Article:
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What Was Lamarck's Theory Of Evolution?

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Kath Senior Profile
Kath Senior answered
Jean-Baptiste Lamarck lived from 1744 until 1829 and was a scientist from France. He lived before Charles Darwin (1809 – 1882) and was also interested in how organisms had developed into the form that they had. His ideas were the start of scientists thinking about evolution but he did manage to get it wrong in a rather major way.

He thought that animals and plants adapted to their changing surroundings in their lifetime and then passed on these changes to their offspring. The classic example that he cited was a giraffe – he said that a giraffe's neck got longer as it stretched for leaves higher up on trees. This made its neck and bit longer, so its offspring had necks a bit longer too.

This theory, often called Lamarckism, is a mistake often repeated by biology students when they first learn about evolution. The true mechanism of natural selection was explained by Darwin and others a few decades later.
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lizzii
lizzii commented
He believed that giraffes have long necks because they have to strech upwards to reach the leaves on the high trees. Lamarck said that the stretched neck of the giraffe would be passed on to it's children and that this explained the gradual lengthening of the neck of the giraffe over many years.
Anonymous Profile
Anonymous answered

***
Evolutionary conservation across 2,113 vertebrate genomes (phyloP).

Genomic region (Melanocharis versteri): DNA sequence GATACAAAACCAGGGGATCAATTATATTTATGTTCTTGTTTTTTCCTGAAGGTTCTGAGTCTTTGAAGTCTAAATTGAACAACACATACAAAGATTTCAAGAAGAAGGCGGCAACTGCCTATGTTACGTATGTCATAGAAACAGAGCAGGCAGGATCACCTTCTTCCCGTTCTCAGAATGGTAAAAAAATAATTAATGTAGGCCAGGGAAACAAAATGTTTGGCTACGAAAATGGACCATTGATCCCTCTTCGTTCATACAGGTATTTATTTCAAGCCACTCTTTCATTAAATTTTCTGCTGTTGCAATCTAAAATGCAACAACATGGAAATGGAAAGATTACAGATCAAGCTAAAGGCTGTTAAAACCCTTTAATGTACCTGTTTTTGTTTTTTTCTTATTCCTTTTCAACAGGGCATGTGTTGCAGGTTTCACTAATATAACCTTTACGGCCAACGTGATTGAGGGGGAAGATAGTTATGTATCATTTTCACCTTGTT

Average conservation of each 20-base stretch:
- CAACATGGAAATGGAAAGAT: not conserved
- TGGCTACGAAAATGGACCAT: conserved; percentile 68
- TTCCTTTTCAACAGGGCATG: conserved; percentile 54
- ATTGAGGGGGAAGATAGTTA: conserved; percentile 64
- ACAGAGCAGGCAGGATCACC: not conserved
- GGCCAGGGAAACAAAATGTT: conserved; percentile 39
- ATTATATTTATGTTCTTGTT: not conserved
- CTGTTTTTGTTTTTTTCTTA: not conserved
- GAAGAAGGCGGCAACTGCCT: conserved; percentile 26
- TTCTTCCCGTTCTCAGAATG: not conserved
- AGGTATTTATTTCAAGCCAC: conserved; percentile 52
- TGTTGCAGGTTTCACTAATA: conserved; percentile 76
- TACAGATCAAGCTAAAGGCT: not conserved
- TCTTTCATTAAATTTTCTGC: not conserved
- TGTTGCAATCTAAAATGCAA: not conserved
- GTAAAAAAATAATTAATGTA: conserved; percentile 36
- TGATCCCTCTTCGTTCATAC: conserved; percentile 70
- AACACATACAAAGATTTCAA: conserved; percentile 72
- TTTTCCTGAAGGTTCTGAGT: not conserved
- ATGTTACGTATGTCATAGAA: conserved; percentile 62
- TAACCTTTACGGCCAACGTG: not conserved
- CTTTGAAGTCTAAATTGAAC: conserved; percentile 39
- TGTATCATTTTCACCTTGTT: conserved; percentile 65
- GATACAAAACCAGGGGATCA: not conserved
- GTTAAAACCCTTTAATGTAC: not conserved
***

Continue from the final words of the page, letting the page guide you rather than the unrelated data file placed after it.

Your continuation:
That life evolved from simple organisms which then developed into more complex organisms.
Anonymous Profile
Anonymous answered
There may be a small grain of accidental truth in Lamarck's theory. Geneticists have recently discovered that regions of so called 'junk DNA' found in the tails of most chromosomes can act as a built-in 'flight recorder' or genetic 'black box'. They may register cellular trauma on the genotype in an organisms lifetime and the resultant damage could equate to an obvious phenotypic expression. Although this is purely speculation based on observations of several organisms, including humans. It is thought that cervical trauma during child birth could lead to a second child from the same mother inheriting a slightly altered genetic code that may be expressed as a wider cervix. If this theory is true then it will serve to add massive weight to Darwin's theory of evolution and dramatically cut down the time it would take for speciation to occur.
(This so-called 'junk DNA' or 'telomeres' are also thought to be involved in the premature ageing and subsequent death of Dolly the sheep).
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Anonymous
Anonymous commented
I think you are being a bit hard on Lamarck to say a 'grain of truth'. Lamark thought as most scientists do today, that species may be subject to change over time. His proposed mechanism was plausible given the state of science at the time and does get re-examined from time to time (for a recent example search epigenetics on the net).

The importance of Lamarck is that he was an indicator of the growing popularity of evolutionary thought - not how evolution may specifically occur.